5 simple money habits to boost your financial confidence

Do you feel completely confident about your money?

If your answer is “no”, you’re not alone. Financial anxiety and money-related stress are affecting millennials’ physical health, mental health, and job performance. Yikes.

While this sounds dire, there are things you can do to keep money from weighing on your mind. One solution is to create some simple habits. This way, making smart moves with your money becomes part of your daily life.

To get started with money saving habits, here are five that you can adopt today.  

1. Track your spending daily

Do your financial goals always seem out of reach? Tracking your spending may help. 

Tracking your spending can help you save more and become more aware of where your money is actually going.

If you want to adopt this habit, don’t get caught up in the mechanics of how to track your budget. You can do it with an app like Wally, keep notes on your phone, or simply just write down all of your spendings. 

2. Adopt the 72-hour rule

I used to have a bit of a trigger finger when it came to buying things online. With my credit card information stored, I could buy anything I wanted with a quick tap. While most of my impulse purchases were things I thought I needed, when I looked back at my purchases, this wasn’t always the case. 

The first time I heard about the 72-hour rule was in a short article in the New York Times written by Certified Financial Planner Carl Richards. In the story, he states that when he wants to buy something, he puts it on a list. If he still wants to buy it 72 hours later, he’s free to do so. 

Yet, Richards noticed that by making himself wait, he cut out a lot of unnecessary impulse purchases. 

I’ve put this rule into practice in my own life and noticed immediate results. I have fewer packages being delivered and less stuff cluttering up my house. By adopting the 72-hour rule, I’m more confident that I buy things I really need.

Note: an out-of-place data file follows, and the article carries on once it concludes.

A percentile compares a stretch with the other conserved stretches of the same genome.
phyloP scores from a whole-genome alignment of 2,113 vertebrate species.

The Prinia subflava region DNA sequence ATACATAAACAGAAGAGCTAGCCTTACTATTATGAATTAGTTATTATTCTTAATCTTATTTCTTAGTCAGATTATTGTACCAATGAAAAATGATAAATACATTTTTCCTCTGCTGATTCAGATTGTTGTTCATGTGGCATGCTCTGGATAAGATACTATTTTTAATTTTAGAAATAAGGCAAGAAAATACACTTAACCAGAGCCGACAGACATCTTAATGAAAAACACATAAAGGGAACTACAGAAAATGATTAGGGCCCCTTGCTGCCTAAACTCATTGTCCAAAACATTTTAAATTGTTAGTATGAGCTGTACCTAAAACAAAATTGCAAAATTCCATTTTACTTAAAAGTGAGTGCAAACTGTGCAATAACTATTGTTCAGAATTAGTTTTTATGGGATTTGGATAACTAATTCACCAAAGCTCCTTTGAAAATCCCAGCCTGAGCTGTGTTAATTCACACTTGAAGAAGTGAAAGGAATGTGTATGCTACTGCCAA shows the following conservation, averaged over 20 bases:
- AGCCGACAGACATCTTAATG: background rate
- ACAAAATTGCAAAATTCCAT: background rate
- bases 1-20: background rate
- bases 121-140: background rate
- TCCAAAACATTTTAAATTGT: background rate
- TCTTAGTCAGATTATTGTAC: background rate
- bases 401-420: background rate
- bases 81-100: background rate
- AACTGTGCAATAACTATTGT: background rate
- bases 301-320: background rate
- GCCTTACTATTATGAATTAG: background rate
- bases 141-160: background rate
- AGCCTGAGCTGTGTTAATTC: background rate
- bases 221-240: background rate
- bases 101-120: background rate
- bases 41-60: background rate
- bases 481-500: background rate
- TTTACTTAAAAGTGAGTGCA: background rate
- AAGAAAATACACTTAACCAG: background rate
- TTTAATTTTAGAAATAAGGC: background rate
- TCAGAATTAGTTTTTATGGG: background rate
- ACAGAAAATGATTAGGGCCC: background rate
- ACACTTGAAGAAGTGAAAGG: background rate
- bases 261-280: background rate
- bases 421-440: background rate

3. Automate your savings

One well-known secret in the world of personal finance is to pay yourself first. That is, as soon as you’re paid, you put money into savings to fund your future goals. 

While this is a great rule, you should combine it with one other tactic to set yourself up for success: automation. Why? Because relying on willpower alone to transfer money to savings isn’t setting yourself up for success. Willpower wanes and if you’re deciding between sending money to savings or joining your best friend on a weekend trip, I’m going to guess that you’ll be packing your bags.

Automating your savings, however, solves the waning willpower issue. And, if you’re a Chime member and you’ve set up direct deposit, you can elect to auto-save 10% of your paycheck each time you’re paid

4. Learn one new thing each week

When you start learning about personal finance, it can feel like you’re entering a whole new world. The jargon and lingo can often seem confusing. 

Yet, millennials really need to level up their financial knowledge. According to a survey, only 24% of millennials had the basic knowledge required to manage their finances

At the same time, it can be an overwhelming task to learn everything necessary to achieve your financial goals. So, give yourself the more manageable task of learning one new thing each week. Follow your curiosity. One week you might want to learn about a sinking fund. Another week you might want to know exactly what an IRA is. 

Learning about financial concepts has never been easier. You can pick up a book, read a quick article online (like you’re doing right now), or listen to a podcast. Make this a part of your weekly routine and each year you’ll learn 52 new things about money. 

5. Create a weekly check-in

I used to abide by a monthly money check-in. But as life got busier (and money got more complicated), I found myself overwhelmed by the monthly check-in. It was difficult to remember what happened at the beginning of the month — that was weeks ago! And trying to plan for the next month was overwhelming. 

Because my monthly check-in was unpleasant, I started to avoid it. Soon, my monthly check-in was becoming more of a quarterly check-in, and I really wasn’t on top of what was happening with my money. 

Once I changed to a weekly check-in, things improved. I had fewer transactions to look through and fewer things to plan for. It took less than 10 minutes to feel on top of my money for the next seven days. 

Creating a weekly check-in can be simple. Choose the same day each week to sit down and look through your spending from the week before. Go through your bank account and credit card statements to make sure there are no errors. Then, take a look at where you plan to spend your money in the upcoming week. Do you have any big bills due? Any events or celebrations for the week? 

Your check-in can be that simple and fast. 

Financial confidence is created through money habits

While these five habits may seem simple and small, adopting them can increase your financial confidence over time. So, start with one habit and add it into your life today. From there, you can start to adopt more healthy money habits. Your future self will thank you. 

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